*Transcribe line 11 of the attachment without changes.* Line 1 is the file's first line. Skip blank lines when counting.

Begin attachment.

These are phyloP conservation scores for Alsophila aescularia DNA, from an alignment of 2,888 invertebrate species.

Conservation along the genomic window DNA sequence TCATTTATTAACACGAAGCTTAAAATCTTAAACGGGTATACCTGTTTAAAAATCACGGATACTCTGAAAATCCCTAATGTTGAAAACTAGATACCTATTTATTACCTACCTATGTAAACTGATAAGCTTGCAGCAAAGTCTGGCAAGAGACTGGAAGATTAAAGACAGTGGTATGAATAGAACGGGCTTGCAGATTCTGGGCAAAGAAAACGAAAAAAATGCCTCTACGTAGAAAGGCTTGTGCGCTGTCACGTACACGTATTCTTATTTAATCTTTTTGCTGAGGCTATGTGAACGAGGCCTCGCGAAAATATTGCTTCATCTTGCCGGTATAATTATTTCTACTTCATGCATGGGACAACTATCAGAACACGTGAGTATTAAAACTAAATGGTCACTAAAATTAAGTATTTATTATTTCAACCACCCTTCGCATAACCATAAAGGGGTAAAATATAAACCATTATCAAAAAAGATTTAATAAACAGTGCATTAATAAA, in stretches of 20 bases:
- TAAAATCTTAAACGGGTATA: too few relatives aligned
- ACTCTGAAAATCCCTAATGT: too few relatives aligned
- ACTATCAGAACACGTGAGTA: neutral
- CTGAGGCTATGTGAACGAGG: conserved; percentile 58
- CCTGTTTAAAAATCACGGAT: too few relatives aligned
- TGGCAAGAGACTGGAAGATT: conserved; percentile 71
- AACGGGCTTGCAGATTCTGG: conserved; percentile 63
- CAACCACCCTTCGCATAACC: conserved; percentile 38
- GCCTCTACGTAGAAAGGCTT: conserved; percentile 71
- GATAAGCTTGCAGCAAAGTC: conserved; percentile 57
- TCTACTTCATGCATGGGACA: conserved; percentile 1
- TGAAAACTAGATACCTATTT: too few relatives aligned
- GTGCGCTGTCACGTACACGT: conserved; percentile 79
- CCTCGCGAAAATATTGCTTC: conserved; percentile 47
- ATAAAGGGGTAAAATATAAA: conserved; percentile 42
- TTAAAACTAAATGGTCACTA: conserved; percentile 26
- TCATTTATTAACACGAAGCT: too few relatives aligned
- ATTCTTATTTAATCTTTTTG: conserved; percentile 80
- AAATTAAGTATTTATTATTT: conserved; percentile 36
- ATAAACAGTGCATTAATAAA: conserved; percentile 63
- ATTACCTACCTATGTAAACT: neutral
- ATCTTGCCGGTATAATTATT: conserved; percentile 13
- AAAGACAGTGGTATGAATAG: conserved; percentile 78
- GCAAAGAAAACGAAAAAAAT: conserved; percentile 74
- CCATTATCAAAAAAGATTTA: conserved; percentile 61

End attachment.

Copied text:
- GCCTCTACGTAGAAAGGCTT: conserved; percentile 71